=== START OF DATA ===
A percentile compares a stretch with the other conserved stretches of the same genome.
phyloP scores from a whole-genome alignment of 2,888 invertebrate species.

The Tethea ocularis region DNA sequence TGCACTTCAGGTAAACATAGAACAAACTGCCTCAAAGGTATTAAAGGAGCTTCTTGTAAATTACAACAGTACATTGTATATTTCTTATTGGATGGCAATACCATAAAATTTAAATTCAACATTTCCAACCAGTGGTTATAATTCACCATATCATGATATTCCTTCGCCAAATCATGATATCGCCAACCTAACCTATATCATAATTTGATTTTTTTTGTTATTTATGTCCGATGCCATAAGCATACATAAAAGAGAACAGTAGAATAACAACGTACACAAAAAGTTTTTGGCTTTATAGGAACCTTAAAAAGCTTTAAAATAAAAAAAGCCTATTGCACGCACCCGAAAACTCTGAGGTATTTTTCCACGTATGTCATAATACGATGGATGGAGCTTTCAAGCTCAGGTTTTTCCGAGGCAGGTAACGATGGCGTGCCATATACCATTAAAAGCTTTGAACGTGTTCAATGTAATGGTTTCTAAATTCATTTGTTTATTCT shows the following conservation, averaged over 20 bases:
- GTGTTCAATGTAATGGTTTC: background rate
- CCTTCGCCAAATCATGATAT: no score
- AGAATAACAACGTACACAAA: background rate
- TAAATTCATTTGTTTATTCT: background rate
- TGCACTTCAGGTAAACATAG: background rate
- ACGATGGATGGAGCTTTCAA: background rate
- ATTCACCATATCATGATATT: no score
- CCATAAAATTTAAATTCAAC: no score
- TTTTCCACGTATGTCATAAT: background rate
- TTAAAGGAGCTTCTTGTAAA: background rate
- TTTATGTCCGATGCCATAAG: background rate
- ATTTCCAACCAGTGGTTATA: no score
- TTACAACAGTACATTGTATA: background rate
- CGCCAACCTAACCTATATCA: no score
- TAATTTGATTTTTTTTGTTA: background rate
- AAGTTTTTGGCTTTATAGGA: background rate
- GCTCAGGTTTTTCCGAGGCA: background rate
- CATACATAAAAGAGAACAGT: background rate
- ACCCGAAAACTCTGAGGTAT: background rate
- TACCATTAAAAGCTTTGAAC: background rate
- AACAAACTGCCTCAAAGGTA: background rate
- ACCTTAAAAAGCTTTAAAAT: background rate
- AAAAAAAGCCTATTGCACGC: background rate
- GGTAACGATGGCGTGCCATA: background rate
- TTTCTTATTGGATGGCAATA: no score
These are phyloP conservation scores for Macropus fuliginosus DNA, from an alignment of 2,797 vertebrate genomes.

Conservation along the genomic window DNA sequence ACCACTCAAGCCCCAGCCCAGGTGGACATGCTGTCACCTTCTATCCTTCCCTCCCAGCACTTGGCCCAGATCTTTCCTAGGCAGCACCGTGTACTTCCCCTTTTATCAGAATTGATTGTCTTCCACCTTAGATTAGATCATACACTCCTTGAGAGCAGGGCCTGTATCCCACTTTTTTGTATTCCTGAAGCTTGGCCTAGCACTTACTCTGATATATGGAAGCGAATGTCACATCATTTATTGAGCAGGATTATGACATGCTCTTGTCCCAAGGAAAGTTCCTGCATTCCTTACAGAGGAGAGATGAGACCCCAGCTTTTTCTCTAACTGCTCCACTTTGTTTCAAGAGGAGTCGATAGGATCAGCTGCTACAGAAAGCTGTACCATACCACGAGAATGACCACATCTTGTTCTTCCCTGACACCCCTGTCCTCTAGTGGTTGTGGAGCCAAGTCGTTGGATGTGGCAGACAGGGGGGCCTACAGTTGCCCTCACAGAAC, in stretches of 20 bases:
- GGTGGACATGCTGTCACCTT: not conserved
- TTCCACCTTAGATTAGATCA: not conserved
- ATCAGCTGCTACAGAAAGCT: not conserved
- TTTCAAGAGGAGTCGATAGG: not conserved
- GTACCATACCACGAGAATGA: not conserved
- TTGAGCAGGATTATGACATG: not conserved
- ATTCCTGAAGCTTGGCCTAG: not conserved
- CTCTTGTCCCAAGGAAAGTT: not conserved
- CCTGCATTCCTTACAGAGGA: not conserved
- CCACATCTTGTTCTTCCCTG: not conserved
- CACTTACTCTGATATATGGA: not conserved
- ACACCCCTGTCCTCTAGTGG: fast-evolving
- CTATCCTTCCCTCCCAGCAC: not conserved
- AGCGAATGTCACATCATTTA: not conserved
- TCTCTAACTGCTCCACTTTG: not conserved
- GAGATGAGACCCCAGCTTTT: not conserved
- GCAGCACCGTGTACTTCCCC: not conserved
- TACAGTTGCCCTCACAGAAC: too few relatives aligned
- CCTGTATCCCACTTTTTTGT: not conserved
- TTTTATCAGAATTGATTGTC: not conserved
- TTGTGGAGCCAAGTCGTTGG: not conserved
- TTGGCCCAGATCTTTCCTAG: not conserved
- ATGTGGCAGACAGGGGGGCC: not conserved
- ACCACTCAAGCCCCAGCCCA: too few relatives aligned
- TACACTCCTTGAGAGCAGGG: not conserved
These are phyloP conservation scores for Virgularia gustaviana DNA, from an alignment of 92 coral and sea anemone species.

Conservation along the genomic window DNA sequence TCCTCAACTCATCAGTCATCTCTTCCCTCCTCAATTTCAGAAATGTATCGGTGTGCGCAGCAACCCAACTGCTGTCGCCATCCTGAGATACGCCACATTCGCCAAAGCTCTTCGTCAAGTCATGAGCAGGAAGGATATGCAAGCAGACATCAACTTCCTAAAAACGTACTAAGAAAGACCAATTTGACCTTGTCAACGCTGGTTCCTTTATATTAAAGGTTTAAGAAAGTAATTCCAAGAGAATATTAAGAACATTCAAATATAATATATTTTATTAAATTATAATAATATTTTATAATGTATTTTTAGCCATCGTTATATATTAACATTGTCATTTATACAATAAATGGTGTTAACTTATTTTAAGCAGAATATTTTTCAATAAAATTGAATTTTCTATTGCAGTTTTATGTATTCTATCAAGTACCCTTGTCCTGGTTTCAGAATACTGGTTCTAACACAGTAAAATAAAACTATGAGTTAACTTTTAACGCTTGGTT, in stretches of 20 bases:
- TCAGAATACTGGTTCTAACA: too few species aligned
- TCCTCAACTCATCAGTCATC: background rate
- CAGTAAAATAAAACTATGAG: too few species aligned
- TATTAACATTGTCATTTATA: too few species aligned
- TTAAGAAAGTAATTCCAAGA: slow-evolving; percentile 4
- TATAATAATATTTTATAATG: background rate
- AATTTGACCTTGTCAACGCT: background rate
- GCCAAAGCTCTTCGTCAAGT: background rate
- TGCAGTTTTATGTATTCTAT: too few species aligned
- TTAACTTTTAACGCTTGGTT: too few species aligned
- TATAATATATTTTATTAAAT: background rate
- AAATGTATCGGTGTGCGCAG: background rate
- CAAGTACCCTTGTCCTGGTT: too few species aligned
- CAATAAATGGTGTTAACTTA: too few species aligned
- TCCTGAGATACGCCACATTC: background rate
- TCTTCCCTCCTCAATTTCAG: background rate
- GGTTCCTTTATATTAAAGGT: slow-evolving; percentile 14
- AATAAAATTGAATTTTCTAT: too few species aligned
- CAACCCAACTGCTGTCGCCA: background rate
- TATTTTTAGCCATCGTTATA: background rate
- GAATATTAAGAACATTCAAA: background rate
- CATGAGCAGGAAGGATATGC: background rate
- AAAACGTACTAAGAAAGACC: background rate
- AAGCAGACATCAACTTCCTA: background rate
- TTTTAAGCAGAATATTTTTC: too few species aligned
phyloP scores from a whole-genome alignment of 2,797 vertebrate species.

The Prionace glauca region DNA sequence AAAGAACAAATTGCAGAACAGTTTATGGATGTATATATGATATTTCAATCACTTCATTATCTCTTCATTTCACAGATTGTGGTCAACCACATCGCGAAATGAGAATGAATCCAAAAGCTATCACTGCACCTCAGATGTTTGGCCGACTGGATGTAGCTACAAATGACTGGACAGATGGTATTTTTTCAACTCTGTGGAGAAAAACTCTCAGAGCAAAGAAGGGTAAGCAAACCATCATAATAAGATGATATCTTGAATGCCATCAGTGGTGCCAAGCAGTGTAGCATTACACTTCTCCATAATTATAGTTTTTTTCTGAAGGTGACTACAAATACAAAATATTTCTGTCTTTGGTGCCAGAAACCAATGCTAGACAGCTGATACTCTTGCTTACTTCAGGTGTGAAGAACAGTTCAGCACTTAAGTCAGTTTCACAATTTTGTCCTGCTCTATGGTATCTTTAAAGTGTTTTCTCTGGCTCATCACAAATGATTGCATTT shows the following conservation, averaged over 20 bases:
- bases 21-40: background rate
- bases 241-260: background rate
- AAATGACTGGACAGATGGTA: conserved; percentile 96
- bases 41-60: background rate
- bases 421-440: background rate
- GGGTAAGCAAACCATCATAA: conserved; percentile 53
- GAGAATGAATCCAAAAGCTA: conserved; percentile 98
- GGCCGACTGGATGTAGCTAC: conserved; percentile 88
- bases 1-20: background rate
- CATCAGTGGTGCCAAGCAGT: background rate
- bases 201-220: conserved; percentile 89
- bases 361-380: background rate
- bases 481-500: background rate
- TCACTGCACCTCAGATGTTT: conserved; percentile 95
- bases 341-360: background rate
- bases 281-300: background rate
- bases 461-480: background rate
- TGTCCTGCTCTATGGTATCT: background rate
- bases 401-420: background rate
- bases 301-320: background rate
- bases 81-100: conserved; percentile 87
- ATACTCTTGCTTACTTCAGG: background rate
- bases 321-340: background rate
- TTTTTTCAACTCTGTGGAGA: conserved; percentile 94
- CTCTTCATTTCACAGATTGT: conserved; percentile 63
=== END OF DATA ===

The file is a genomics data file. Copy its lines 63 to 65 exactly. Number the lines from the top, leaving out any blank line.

- TATAATAATATTTTATAATG: background rate
- AATTTGACCTTGTCAACGCT: background rate
- GCCAAAGCTCTTCGTCAAGT: background rate